“Dun dun dun dun dun dun dun dun dun dun Pepppppa Pig dun dun dun dun dun dun dun dun dun dun dun Peppppppppa Pig….”

Any good?

The Unique Challenge Of A Trip To The Cinema

The first time I took the Major to the cinema it was just the two of us. I told him that it was a very special treat. But he demanded some kind of reward as if he was fulfilling some distasteful family obligation, which in a sense he was.

Maybe he was also aware that as far as special treats go this one isn’t that special. The cinema near us offers tickets for selected children’s films on a Sunday for £1.75. That is £1.75 for children and £1.75 for adults.

I’ve not yet established whether the reduced price for an adult is reliant on being accompanied by a child, but if you’re in your thirties and turn up to watch Monsters Inc. on your own then probably prepare yourself for some odd looks and to be put on some kind of register.

The economy of a cinema trip is not the only attraction as it also represents a rare opportunity for me to sit in the same place for an hour. It seems that I am not alone in this. The cinema is always lit up by a galaxy of Smartphone screens, operated by parents enjoying the freedom of an entertained child.

I envisaged our trips as an induction for the Major into the noble filmic arts. But actually he regards the cinema as simply a dark room where he can eat snacks. When the scoffing is over the cinema has outlived its usefulness and the Major wants out immediately. I’ve never watched an entire film at the cinema with the Major.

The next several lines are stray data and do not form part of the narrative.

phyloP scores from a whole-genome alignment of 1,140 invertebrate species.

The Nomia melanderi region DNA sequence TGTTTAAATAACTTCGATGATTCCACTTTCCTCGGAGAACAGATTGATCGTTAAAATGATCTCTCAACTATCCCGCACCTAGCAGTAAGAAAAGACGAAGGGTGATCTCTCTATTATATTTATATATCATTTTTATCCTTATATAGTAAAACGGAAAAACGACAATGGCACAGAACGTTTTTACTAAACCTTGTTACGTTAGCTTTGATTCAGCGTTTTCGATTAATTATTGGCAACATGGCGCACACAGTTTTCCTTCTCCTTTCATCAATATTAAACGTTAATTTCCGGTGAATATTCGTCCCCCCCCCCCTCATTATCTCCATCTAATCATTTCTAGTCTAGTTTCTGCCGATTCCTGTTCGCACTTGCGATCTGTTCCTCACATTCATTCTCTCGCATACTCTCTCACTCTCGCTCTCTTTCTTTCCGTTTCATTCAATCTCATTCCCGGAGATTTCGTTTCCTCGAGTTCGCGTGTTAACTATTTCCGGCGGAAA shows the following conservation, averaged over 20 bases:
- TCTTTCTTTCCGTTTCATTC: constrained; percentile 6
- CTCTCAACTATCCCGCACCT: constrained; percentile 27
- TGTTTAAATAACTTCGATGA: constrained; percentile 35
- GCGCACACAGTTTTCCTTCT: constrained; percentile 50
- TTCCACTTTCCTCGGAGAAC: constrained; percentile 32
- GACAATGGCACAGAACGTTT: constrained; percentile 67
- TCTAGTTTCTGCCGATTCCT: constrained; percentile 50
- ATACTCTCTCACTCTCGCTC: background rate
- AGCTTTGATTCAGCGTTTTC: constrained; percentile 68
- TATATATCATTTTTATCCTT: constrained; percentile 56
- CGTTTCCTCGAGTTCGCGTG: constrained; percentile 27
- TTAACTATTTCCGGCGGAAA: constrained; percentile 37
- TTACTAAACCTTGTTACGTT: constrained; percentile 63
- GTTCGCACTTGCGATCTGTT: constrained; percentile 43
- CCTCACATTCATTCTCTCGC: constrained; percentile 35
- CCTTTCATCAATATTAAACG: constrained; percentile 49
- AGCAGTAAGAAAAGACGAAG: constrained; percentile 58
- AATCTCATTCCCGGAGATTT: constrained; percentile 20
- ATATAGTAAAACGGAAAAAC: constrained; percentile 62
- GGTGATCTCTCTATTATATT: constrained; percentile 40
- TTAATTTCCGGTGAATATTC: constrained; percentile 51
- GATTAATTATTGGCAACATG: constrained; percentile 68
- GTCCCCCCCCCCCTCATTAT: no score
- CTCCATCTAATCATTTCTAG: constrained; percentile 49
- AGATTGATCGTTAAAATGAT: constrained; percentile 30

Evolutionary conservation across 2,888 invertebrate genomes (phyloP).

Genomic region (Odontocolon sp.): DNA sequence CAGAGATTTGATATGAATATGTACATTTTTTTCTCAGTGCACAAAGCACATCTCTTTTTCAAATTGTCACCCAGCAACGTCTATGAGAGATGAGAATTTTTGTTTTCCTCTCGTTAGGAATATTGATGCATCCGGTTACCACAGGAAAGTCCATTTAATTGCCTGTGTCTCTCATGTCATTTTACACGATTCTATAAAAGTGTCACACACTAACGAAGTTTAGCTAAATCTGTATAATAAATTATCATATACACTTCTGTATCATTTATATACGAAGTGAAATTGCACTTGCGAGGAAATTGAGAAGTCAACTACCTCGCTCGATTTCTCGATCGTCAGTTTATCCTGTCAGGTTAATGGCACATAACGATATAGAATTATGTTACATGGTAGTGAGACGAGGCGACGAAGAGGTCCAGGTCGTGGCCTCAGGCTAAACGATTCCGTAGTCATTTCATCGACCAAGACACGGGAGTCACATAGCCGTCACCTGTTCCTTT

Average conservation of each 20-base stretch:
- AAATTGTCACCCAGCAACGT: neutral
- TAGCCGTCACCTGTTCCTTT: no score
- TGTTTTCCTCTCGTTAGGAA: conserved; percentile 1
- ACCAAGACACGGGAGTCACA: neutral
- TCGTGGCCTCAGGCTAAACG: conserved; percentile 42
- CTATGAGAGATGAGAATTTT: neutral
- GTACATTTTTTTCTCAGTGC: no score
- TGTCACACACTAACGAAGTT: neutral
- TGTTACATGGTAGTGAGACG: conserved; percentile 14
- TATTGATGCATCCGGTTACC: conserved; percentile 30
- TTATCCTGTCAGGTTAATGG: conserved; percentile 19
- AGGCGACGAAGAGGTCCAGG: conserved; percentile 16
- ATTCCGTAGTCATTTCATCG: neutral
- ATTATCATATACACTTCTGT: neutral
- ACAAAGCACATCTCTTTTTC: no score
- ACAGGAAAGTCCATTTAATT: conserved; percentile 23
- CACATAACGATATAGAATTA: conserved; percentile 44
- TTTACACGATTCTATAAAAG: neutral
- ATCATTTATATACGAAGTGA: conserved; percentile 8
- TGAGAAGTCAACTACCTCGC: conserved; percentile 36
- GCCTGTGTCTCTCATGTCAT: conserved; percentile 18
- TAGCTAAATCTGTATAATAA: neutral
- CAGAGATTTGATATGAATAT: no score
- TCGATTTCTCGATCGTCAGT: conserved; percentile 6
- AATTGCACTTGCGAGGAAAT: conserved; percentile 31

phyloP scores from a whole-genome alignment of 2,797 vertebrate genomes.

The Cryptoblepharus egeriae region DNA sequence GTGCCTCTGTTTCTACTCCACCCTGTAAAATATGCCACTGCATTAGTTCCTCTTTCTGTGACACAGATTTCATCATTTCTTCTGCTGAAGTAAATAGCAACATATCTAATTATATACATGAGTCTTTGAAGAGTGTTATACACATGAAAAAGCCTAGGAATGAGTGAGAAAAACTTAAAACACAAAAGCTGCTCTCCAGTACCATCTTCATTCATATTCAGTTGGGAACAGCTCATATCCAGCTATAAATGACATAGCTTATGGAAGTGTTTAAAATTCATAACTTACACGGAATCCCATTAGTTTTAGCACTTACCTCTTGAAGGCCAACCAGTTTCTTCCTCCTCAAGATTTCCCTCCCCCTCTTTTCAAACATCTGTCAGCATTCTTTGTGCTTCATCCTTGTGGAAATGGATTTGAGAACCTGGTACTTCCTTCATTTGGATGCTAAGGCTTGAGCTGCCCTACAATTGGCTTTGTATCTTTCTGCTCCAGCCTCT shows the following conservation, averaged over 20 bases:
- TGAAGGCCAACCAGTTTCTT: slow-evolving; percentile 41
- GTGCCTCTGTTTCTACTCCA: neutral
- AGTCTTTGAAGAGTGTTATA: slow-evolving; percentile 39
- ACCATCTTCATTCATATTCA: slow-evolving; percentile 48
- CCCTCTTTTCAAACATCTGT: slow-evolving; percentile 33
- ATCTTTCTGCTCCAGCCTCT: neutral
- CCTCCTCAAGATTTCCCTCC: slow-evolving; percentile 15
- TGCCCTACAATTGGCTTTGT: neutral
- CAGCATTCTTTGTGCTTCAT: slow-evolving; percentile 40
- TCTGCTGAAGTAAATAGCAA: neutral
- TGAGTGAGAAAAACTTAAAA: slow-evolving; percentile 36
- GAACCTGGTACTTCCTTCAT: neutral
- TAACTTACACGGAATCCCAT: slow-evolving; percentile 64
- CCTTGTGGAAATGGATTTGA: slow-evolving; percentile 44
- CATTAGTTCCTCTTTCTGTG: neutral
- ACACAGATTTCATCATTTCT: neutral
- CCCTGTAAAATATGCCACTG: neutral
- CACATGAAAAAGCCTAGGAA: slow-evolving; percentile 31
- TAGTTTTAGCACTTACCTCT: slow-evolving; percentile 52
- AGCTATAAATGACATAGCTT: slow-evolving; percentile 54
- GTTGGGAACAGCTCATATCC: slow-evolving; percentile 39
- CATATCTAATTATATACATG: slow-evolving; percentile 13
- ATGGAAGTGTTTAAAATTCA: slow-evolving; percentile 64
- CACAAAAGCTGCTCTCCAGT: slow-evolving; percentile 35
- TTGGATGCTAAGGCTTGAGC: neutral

So if I really want to know what happens at the end of Hotel Transylvania 2 then I need to both provide full snack-catering but also ensure we take our seats at the precise moment the opening credits appear. This is a challenge because of the various factors that have to be weighed up in timing our run.

Of course the advertised start time of the film is actually the start time for an absurd amount of adverts, some of which are weirdly age-inappropriate. I mistimed our journey to Shaun the Sheep: The Movie and watched on in horror as the Major guzzled half his popcorn in front of various ads for women’s hygiene products.

At my cinema the queue for food can stretch out into the car park; columns of exasperated mums and dads waiting for the shuffling staff, who frequently disappear for suspicious lengths of time to retrieve hotdogs from a back office. I am profoundly disconcerted by this. Hotdogs should be visible at all times. I can’t help imagine some kind of aquarium of grease where the frankfurters swim about waiting to be fished out.

Once in the cinema I am comforted by the fact it seems the Major isn’t the only one with a short attention span. There comes a point in every film when the collective fidgeting breaks out into foot-races on the stairs and a wrestling tournament in the aisles. And that is normally our cue to leave.

I always try to initiate some kind of critical review on our way home. What was your favourite bit? Who was the best character? What kind of socio-political message was the director trying to convey with their use of form and light?

But mainly the Major wants to know what a Lilet is. Still. At least I’ve spent only £3.50.

Any good?